An important feature of the invention is that horizontal reinforcing members or walers, are installed around the top perimeter of the excavation site on the back flanges of the soldier piles facing away from the site. By positioning the walers behind the soldier piles instead of in front of them as in the soldier pile and lagging method, the excavation process can be made simpler and safer, since the walers are installed prior to any excavation, and it is not required that any construction workers enter the excavation hole to secure them.
In the preferred embodiment of the present invention, the walers are attached to each of the soldier beams by means of metal strapping which is bolted to the walers and passes through slots formed on the back flange of each soldier beam by means of a connector box welded thereto. This attachment method requires no on-site welding which not only saves time, but increases safety, especially when the excavation area is contaminated by flammable liquids, such as oil or gasoline.
Another important feature of the present invention resides in the use of a double steel panel arrangement in which two steel reinforcement panels are disposed between each pair of adjacent soldier beams. This arrangement provides versatility in that the same shoring system can be reused over and over to shore holes of different sizes and depths. With the two panel arrangement, the back panel shores the upper portion of the hole, while the front panel shores the lower portion of the hole. This arrangement enables holes having depths up to twice the height of each panel to be shored with the same shoring system by simply varying the amount of overlap between the front and back panels.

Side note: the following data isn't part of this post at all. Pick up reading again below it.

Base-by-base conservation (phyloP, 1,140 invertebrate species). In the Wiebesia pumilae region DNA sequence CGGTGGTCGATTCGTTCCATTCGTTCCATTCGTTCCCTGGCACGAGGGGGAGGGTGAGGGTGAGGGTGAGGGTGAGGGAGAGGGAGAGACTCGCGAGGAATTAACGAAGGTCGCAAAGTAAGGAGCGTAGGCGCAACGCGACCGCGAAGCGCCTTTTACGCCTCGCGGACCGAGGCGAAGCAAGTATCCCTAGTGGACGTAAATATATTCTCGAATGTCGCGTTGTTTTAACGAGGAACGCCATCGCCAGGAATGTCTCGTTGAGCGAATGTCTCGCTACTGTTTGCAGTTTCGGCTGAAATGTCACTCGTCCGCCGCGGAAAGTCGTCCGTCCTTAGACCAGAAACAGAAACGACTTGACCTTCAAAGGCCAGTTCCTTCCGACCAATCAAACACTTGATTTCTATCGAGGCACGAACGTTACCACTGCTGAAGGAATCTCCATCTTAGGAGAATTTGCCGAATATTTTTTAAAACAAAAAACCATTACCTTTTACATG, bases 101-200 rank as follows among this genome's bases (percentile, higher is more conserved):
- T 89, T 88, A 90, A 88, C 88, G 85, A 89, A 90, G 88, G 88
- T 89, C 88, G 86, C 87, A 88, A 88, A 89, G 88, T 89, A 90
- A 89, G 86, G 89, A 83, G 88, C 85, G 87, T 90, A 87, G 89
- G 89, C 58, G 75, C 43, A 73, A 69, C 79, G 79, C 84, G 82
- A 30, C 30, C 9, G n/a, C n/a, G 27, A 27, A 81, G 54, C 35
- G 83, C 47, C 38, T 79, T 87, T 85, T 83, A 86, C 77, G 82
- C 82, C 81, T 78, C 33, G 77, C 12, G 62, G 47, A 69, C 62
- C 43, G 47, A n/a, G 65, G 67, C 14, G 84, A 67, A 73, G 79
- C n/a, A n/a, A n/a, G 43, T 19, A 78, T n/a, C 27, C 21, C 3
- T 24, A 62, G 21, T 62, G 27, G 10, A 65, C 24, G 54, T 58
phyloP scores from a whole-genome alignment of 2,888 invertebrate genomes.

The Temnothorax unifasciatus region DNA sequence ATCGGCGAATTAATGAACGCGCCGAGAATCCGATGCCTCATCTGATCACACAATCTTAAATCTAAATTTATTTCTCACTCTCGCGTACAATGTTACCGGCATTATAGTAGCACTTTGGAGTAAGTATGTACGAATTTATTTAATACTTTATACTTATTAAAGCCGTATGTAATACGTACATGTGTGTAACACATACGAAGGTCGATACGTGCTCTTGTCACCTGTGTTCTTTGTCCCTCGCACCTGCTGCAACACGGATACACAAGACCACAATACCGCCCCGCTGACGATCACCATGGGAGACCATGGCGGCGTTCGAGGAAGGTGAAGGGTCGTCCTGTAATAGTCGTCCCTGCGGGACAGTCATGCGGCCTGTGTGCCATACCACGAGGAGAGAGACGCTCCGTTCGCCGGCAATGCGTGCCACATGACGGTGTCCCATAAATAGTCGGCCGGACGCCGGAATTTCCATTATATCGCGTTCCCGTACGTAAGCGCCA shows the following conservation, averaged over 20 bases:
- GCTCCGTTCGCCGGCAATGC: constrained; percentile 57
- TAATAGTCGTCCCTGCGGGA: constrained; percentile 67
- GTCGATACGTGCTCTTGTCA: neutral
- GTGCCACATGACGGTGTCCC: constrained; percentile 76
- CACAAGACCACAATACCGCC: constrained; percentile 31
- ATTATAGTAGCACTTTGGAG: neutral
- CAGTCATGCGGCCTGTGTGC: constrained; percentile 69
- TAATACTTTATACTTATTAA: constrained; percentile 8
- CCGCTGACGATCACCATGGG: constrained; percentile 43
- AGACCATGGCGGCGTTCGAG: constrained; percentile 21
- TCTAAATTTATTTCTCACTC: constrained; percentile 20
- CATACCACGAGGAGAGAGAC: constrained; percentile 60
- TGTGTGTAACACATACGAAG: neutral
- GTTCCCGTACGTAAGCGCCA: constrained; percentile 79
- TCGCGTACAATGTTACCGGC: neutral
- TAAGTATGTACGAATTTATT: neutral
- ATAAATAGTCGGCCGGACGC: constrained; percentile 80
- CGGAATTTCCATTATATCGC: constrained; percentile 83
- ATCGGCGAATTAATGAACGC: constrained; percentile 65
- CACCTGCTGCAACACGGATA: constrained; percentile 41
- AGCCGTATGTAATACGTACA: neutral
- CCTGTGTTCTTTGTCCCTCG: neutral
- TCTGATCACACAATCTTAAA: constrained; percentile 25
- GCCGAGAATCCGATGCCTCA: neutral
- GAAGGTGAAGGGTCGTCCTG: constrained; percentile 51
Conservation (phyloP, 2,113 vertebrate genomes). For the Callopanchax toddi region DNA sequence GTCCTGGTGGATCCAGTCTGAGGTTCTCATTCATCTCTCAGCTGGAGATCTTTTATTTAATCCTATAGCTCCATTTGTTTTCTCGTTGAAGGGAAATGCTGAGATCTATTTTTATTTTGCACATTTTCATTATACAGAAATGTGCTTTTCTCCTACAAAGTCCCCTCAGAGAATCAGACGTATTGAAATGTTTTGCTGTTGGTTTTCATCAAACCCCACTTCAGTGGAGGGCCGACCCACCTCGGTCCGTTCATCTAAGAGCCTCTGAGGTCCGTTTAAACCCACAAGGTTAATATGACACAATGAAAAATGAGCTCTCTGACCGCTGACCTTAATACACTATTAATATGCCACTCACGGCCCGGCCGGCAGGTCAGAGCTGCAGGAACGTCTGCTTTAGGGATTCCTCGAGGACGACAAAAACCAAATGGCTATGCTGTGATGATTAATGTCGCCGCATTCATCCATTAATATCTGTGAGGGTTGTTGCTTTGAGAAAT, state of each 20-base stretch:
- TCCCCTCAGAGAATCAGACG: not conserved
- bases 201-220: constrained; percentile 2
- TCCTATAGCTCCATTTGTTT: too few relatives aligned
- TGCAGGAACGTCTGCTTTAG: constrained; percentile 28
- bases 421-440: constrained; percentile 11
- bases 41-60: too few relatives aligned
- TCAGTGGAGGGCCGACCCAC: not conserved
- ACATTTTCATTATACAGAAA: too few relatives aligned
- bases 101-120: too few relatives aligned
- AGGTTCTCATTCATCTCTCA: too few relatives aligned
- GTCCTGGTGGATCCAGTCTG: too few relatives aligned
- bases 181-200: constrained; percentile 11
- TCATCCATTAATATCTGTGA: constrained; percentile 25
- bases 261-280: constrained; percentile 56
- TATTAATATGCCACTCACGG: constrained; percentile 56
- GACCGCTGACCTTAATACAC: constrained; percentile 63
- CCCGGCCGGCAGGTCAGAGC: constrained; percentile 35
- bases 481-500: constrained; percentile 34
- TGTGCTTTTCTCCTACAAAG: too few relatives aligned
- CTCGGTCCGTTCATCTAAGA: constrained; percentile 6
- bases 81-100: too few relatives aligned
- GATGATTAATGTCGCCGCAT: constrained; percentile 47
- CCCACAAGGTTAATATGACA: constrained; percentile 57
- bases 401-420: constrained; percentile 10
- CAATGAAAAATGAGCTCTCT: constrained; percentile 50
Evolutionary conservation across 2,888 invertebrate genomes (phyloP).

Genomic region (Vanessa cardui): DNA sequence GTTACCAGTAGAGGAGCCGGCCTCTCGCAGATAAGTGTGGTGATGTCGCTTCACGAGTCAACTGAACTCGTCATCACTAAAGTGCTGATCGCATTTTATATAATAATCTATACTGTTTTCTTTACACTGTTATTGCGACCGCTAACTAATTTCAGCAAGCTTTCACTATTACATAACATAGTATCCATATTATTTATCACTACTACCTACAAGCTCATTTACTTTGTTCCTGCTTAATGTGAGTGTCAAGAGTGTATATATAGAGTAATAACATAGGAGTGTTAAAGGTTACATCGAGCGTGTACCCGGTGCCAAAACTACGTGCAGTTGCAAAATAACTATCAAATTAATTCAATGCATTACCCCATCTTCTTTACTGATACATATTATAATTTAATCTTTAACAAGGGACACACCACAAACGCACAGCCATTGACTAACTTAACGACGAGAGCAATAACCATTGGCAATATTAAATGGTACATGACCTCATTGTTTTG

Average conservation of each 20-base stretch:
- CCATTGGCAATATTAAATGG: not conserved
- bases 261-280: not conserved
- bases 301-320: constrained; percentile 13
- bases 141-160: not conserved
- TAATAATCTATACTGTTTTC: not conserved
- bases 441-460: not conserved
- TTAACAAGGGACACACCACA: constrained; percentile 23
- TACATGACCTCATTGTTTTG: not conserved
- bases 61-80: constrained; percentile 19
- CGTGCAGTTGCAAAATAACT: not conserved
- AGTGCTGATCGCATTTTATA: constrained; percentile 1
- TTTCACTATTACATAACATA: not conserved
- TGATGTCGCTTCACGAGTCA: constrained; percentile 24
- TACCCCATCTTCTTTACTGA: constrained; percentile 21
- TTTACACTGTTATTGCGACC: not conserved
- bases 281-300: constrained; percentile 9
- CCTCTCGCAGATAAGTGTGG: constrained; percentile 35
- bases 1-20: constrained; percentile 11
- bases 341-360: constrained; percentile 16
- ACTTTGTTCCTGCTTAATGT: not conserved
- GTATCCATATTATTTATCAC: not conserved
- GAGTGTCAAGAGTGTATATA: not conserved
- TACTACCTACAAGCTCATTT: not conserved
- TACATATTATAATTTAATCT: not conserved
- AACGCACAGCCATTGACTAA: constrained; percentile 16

A modification is made to each of the steel soldier beams to facilitate guiding of the front and back shoring panels. In particular, smaller steel I-beams are welded on opposite sides of each soldier beam which act as guide beams and form two channels, one for the front panels and one for the back panels.
Each of the steel shoring panels has a pair of eyelets welded on the top sides thereof which facilitate insertion and removal of the plates by means of a crane or other hoisting device. This aids in placement and removal of the panels and completely eliminates the intense labor associated with the installation of wood lagging. The panels further include a bottom cutting blade and a striker bar top surface, both of which facilitate insertion of the panels as the excavation of the hole proceeds.